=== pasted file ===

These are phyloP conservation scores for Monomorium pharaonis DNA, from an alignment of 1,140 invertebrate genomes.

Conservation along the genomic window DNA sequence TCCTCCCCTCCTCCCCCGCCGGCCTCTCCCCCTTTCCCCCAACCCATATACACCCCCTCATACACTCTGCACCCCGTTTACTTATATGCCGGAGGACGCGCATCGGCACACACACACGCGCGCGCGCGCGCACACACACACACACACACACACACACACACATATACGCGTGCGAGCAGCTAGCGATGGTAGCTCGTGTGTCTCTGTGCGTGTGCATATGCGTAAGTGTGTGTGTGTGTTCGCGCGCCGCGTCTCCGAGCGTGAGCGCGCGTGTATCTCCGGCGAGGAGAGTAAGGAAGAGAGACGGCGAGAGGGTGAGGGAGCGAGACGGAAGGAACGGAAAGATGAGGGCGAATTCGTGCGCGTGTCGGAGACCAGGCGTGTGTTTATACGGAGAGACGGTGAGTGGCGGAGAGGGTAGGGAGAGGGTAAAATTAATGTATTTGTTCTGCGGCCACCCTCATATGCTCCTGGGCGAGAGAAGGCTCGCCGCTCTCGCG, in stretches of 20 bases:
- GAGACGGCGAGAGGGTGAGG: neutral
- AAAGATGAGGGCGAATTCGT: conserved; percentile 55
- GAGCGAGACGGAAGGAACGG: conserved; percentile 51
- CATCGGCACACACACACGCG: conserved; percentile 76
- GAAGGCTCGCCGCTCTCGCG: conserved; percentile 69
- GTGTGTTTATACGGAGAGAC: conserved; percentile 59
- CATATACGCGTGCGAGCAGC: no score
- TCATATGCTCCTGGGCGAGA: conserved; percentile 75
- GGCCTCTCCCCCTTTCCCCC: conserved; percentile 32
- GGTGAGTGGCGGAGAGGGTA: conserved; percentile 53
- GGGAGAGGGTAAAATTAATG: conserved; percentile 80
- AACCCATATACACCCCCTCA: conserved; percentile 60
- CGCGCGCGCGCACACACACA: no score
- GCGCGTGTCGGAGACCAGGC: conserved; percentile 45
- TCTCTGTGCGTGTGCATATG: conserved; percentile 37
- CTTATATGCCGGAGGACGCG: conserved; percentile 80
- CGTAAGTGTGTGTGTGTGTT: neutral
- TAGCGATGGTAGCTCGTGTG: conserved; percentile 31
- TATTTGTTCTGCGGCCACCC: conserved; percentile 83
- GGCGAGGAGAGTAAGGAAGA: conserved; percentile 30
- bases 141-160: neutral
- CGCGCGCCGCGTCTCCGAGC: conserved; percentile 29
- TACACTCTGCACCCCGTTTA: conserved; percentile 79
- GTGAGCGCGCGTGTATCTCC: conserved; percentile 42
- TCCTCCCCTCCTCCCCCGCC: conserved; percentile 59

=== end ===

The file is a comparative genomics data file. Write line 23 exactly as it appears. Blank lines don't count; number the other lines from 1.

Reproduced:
- bases 141-160: neutral